Polls are skewed if they don’t interview equal numbers of Democrats and Republicans.
Political junkies quickly scan each poll release to see the “party ID split” — the proportions of self-identified Democrats, Republicans and independents in the sample. It makes sense: With party loyalty as strong as it is, the numbers of Democratic and Republican respondents in a survey make a huge difference. But to think, as many do, that there should be equal numbers from each party is off-base, particularly when looking at polls meant to assess the general population’s views.
Though voters seem split down the middle, there have generally been more Democrats than Republicans in the country since pollsters started tracking partisan allegiances after World War II. There is often more parity in election tallies, as Republicans tend to be more reliable voters than Democrats, but that also depends on the year.
Artificially evening out a poll’s partisan balance or arbitrarily setting it to match someone’s guess at turnout on Election Day may make one side a bit happier — but at the expense of distorting the current state of play.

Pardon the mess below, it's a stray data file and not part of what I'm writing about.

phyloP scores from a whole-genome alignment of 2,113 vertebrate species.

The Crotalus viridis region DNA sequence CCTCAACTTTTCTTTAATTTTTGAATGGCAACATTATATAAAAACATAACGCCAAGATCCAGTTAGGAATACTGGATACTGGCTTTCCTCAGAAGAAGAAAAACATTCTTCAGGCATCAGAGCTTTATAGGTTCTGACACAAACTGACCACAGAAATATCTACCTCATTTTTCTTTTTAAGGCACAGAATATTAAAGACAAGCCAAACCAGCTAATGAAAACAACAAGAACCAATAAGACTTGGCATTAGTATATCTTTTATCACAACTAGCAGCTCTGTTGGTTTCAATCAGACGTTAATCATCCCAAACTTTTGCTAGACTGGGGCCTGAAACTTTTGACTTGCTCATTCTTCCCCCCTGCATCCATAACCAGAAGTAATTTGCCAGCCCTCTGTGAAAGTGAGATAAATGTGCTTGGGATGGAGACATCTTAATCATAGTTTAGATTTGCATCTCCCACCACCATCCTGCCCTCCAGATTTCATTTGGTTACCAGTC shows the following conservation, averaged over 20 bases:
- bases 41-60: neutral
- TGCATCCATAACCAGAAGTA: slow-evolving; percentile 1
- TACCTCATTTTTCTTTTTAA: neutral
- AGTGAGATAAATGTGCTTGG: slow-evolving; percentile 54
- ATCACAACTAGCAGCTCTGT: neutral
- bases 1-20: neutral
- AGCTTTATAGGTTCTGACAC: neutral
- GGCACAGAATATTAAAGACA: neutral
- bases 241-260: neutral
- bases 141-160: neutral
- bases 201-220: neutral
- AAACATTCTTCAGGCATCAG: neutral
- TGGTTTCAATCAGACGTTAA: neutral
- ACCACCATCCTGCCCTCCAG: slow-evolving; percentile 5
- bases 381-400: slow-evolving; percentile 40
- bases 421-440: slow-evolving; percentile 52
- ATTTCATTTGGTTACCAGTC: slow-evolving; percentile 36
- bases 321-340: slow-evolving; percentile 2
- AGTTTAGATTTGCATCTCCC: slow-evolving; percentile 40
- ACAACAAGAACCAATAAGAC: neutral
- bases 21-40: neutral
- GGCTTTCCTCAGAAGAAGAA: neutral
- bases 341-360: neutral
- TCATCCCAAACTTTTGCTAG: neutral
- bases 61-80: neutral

5. News outlets are biased in presenting polls favorable toward President Obama.
Media-bashing is at a peak among conservatives, and some on the right routinely dismiss any poll showing Obama ahead of Romney. (And some on the left reflexively scorn polls in which Romney leads.) Before recent surveys turned in Romney’s direction, one conservative blogger went so far as to set up UnskewedPolls.com, a site offering “adjusted” public polls, tilted to favor Romney by manipulating the samples to be more Republican.
In truth, news organizations have only one bias — toward news.
Nothing demonstrates this better than the recent coverage of the Pew Research Center’s post-debate national poll, which showed big, across-the-board movements from Obama toward Romney. The Washington Post splashed the poll on its front page, and the survey provided days of fodder for cable news, illustrating that the media gravitate toward a competitive race, big shifts and conflict much more than one political party or the other.
Jon Cohen is The Washington Post’s polling director.
Read more from Outlook:
Five myths about Latino voters
Five myths about presidential debates
Five myths about the 47 percent
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